At some point between 1070 and 1090 AD, five ships were loaded with stones and scuttled to form a defensive barrier in the Peberrenden channel of Roskilde Fjord. These medieval blockships were discovered and excavated in the 1960’s and their remains now take pride of place at the Viking Ship Museum in Roskilde. Consisting of two warships, an ocean going trading vessel, a coastal trader, and a cargo and fishing vessel, the ships provide a valuable source of information for the shipbuilding traditions of the late Viking period. The larger warship, Skuldelev 2 built in Dublin in around 1042, has a possible connection with events following the Norman Conquest. After his death Harold Godwinson’s sons fled to Dublin from where they raided Somerset and Devon in 1068 as described in the Anglo-Saxon Chronicle. A later tradition recorded by Saxo Grammaticus sees them at the court of their uncle, the Danish king, Sven Estridsson. Though extremely tentative as a conclusion it is possible that Skuldelev 2 may have been the ship in which Harold’s sons and daughter sailed from Dublin to Roskilde on what was presumably a diplomatic mission with a view to restoring Anglo-Saxon or Danish rule in England. A more likely explanation lies in the connections between Viking Dublin and the rest of the Scandinavian world which would have seen warships and merchant vessels plying back and forth between Dublin and the trading emporia of the North and Baltic seas. The vessels known as Skuldelev 1 (the ocean going trader) and Skuldelev 6 (the fishing boat) were built in Norway, which further suggests that during its lifetime a ship could change hands, perhaps as a result of capture, but also as an act of exchange.
The presence of three commercial vessels at Peberrenden reminds us of the fact that mercantile trade was an important part of life in northern Europe during this period. Of the three, Skuldelev 3 was the best preserved, possibly a result of the consistent good workmanship its construction displays. It was a small cargo and transport ship built from Danish oak c.1040, and probably of the type referred to as a byrding or skude. Primarily a sailing vessel it could reach an average speed of 4-5 knots (4.6 to 5.8 m.p.h) and a top speed of 8.5 knots (9.78 m.p.h) as evidenced by the sea trials of the Viking Ship Museum reconstruction, the Roar Ege. Seven oarports before the mast allowed the ship to be rowed in calm weather or when manoeuvring in ports, rivers, or other narrow waterways. It had decks of loose planks fore and aft. An open hold amidships could carry a cargo of 4-5 tons. Overall it was well adapted for sailing in the Baltic and the Danish coastal waters of the sounds and straits. Given its average speed it was perfectly feasible for the ship to cover the distance between Roskilde and the trading posts of Haithabu in the bay of Schleswig, or Ralswiek on the island of Rügen, in less than a day and a half’s sailing.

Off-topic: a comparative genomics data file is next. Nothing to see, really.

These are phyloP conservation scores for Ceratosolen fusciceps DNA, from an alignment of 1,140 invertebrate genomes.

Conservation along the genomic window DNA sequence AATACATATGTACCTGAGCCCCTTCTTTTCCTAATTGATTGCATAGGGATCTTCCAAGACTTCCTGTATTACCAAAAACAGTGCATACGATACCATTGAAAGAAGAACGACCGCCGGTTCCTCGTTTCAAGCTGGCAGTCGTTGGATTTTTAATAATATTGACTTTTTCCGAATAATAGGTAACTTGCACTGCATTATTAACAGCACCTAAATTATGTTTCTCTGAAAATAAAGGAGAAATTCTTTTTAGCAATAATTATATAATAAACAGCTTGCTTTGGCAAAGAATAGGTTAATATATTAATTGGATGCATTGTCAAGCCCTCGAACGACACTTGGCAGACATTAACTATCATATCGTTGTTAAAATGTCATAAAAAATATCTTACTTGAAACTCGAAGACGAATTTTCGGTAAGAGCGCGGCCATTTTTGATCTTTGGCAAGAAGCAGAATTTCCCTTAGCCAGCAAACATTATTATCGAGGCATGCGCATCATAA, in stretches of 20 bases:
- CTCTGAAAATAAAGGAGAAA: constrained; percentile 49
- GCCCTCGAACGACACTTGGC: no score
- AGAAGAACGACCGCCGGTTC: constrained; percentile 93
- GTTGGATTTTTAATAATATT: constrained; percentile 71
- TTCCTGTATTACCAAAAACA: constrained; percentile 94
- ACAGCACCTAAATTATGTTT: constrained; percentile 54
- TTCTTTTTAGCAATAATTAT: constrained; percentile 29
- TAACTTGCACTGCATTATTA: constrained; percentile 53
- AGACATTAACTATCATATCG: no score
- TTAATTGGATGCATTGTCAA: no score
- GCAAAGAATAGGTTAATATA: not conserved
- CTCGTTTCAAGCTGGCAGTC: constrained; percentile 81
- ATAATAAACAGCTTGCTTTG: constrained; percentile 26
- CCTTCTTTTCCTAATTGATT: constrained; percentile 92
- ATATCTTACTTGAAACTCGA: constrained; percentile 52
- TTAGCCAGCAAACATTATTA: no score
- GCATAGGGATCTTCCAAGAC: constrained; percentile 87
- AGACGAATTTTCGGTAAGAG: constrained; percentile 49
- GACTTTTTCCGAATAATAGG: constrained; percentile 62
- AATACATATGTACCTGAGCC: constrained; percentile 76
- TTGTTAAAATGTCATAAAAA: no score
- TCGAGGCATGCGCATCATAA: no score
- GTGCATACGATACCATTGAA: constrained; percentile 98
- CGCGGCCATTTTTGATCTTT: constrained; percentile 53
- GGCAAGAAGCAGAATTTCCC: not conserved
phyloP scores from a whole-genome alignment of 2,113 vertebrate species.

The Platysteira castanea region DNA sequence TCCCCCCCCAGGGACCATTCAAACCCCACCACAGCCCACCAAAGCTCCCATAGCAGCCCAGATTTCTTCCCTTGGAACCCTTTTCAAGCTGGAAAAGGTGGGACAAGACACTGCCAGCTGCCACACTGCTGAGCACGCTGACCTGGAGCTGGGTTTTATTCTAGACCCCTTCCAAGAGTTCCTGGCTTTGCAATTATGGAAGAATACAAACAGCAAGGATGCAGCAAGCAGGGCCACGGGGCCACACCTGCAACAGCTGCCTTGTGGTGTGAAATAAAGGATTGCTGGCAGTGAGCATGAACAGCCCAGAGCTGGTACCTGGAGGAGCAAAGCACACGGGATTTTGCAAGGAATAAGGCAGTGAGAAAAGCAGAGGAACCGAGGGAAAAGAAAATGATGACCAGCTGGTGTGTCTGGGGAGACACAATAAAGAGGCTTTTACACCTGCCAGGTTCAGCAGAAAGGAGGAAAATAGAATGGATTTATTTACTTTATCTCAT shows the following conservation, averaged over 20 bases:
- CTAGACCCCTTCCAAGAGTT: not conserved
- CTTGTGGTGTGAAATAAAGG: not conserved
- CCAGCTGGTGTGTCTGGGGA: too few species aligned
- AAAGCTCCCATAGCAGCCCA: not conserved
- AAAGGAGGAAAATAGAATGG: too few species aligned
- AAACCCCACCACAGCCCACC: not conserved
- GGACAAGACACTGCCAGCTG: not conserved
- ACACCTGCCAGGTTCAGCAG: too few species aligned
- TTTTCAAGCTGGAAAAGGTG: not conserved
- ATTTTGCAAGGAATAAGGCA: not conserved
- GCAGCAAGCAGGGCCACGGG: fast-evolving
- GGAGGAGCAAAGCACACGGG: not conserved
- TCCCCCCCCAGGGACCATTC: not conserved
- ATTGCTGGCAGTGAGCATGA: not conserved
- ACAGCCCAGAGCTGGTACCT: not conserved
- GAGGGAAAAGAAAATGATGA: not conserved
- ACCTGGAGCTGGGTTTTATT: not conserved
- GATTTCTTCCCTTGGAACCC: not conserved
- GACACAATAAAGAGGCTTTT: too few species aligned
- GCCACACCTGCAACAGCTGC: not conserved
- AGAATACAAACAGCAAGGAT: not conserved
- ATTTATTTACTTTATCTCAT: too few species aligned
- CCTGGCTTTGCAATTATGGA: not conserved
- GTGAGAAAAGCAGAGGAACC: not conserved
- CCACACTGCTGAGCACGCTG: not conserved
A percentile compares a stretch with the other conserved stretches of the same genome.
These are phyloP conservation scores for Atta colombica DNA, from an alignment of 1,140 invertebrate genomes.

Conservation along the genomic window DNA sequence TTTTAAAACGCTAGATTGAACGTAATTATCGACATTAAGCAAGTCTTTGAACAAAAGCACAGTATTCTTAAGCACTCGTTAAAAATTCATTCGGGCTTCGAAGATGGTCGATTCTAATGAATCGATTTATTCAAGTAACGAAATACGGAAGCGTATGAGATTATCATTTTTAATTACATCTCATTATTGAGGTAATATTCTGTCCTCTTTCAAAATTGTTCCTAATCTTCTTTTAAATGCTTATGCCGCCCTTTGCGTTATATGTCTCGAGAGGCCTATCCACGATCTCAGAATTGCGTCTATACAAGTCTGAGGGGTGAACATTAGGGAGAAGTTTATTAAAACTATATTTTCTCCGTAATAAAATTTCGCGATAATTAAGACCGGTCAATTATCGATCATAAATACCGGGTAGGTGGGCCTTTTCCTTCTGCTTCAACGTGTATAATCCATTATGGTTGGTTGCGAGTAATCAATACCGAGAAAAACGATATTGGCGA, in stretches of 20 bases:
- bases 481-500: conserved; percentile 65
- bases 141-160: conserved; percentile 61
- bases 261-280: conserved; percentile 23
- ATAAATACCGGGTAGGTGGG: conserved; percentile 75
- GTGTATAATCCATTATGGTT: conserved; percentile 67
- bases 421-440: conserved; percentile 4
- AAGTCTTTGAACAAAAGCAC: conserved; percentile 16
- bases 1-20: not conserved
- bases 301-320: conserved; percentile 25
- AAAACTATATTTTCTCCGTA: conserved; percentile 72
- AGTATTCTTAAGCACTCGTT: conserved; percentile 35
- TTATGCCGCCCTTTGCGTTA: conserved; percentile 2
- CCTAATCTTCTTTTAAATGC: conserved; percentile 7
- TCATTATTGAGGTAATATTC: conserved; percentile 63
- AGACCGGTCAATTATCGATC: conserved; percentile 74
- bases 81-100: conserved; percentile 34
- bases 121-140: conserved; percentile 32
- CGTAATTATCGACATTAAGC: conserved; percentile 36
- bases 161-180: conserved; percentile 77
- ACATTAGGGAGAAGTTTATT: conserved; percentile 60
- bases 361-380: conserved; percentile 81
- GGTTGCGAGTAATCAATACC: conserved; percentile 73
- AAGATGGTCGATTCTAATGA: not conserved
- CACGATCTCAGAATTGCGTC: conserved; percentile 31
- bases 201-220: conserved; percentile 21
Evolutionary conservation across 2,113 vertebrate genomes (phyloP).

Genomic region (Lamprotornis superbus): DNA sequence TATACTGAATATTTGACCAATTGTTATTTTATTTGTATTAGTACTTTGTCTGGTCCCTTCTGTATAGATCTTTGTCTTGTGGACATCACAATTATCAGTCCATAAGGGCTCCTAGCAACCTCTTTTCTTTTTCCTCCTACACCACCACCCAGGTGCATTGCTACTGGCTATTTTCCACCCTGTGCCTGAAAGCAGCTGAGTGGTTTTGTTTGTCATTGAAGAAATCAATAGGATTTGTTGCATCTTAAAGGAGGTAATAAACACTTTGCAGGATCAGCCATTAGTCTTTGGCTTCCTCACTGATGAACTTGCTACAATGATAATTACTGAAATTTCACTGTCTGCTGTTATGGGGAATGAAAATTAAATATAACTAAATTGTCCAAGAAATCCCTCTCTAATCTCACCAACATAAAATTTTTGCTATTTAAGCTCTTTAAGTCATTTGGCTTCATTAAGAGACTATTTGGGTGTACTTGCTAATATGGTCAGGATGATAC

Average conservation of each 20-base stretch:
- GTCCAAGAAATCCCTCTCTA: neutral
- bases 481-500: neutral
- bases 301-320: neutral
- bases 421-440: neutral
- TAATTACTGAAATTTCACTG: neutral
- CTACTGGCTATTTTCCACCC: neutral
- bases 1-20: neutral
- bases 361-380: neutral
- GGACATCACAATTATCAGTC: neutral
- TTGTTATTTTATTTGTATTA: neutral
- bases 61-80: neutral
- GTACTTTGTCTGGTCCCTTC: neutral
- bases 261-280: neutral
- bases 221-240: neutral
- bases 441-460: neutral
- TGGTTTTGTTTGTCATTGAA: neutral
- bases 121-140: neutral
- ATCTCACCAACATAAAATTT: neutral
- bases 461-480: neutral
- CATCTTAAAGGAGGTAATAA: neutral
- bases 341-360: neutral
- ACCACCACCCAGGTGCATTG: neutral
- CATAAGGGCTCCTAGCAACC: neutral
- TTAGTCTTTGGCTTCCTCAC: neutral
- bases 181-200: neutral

Roskilde lay on an east-west trading line that linked the Irish, North and Baltic Seas in a network of Scandinavian trade. Important centres included Dublin, Kaupang, Haithabu, Birka, Paviken, Ralswiek, Wolin, Menzlin, Kolberg, Truso, Grobin, and Daugmale. Along this line flowed a trade in slaves, furs, wax, soapstone, metalware, raw materials, and luxury goods that linked northern Europe with Byzantium and the Islamic world. In the Baltic, Haithabu and Wolin, among other towns and emporia, provided links with the north-south trade from the Mediterranean, the Rhineland, and Sclavinia. With its low carrying capacity of just 4-5 tons it would seem unlikely that Skuldelev 3 was involved in long distance trading, especially when we consider that Skuldelev 1 could carry 20-25 tons, while the contemporary ship, Haithabu 3, had a capacity of 60 tons. It is feasible however that Skuldelev 3 may have been used to carry smaller loads of goods between its home port and the more important trading centres such as Wolin and Haithabu. Its primary use may equally well have been one of local trade, possibly that of a single farmer or an estate. Whichever is the case the ship is a testament to the seamanship and boat-building skills of the Viking world.
Research from the Defence Studies Department, King's College London
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